Some people hate/fear guns and most of them are Democrats. But I can't just blank-vote Republican because the religious influence on the Republicans is out of control, especially 50+ men discussing birth control issues. I support the NRA because, for the most part, they focus on influencing gun issues and not vaginal wands or gay marriage or NASA funding or holding Americans without charges/habeus corpus or any of the many other positions that I care about. I support the NRA to get lawmakers to take the second article of the bill of rights as literally as possible.
 
2012-06-27 02:10:37 AM  

apoptotic: OgreMagi: Yes, the ATF is part of the executive branch, but it operates with Congressional oversight. Congress has the right to documents related to investigations of wrong-doing. See the Ipsy case (google) for the legal reasons why.

My google skills have apparently left the building, because I can't find anything law related under Ipsy (whether that's an upper case i or a lower case L, word or acronym). Do you happen to have a full case name or a link?


It's a big i. Not an L. Stupid fonts can make that a bit ambiguous.

Unfortunately, I failed to bookmark the damn thing after I read it. Basically, the Ipsy ruling set the parameters of when executive privilege can be used. It was absolutely clear that it could NOT be used when congress was investigating a case of wrong-doing by a government agency in which Congress had oversight powers, as is the case with the ATF. It also spelled out when executive privilege could not be used when it was documents between the president and his advisers. The exceptions in that case are extremely rare as it is rightfully believed that the president and his advisers should feel they are free to speak candidly with one another.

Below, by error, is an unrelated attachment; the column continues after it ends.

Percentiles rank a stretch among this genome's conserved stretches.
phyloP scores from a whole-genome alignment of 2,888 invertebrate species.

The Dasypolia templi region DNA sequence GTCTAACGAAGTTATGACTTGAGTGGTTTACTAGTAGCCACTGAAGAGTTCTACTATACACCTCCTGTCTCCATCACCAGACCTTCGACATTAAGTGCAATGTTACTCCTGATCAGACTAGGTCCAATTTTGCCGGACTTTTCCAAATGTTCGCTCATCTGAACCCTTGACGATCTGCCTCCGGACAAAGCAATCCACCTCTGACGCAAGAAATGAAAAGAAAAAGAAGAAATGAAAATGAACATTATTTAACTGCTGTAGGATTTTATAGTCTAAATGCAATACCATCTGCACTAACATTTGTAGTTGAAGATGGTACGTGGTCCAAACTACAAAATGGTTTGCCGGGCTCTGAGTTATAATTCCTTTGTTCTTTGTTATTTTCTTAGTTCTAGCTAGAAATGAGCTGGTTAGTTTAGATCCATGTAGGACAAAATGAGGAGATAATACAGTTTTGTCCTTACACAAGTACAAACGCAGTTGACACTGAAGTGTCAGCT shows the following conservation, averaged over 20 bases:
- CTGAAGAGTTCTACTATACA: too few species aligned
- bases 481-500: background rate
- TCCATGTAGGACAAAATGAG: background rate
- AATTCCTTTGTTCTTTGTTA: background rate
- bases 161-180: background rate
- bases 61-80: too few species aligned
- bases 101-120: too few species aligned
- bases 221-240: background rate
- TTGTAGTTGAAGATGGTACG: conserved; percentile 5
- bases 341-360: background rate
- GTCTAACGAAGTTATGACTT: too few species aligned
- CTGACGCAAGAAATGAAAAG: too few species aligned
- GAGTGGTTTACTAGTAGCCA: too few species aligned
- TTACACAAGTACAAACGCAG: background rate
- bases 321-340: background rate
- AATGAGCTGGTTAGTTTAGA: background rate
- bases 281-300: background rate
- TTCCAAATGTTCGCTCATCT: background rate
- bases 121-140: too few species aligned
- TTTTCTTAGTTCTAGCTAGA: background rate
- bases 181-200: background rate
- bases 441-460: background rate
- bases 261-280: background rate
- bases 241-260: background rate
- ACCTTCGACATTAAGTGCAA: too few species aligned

If I ever find that damn link again, I'll be sure to save it.
 
2012-06-27 02:16:52 AM  

Fark It: The NRA is a user group. It's not an industry group.


i14.photobucket.com
 
2012-06-27 02:24:40 AM  

BuckTurgidson: Fark It: The NRA is a user group. It's not an industry group.

[i14.photobucket.com image 400x300]


You seem to have the NRA confused with the National Shooting Sports Foundation. This confusion has already been addressed in this thread.

How does the NRA profit from gun sales, being a non-profit and all?
 
2012-06-27 02:26:54 AM  
Ha. Holder is going to learn the age old lesson, it's not the crime, it's the coverup.

Semi-related, maximum trolling edition: Gun group sells $2300 worth of rusty hunks of scrap metal that were once guns to Chicago's gun buyback program, uses the profits to send kids to NRA gun camp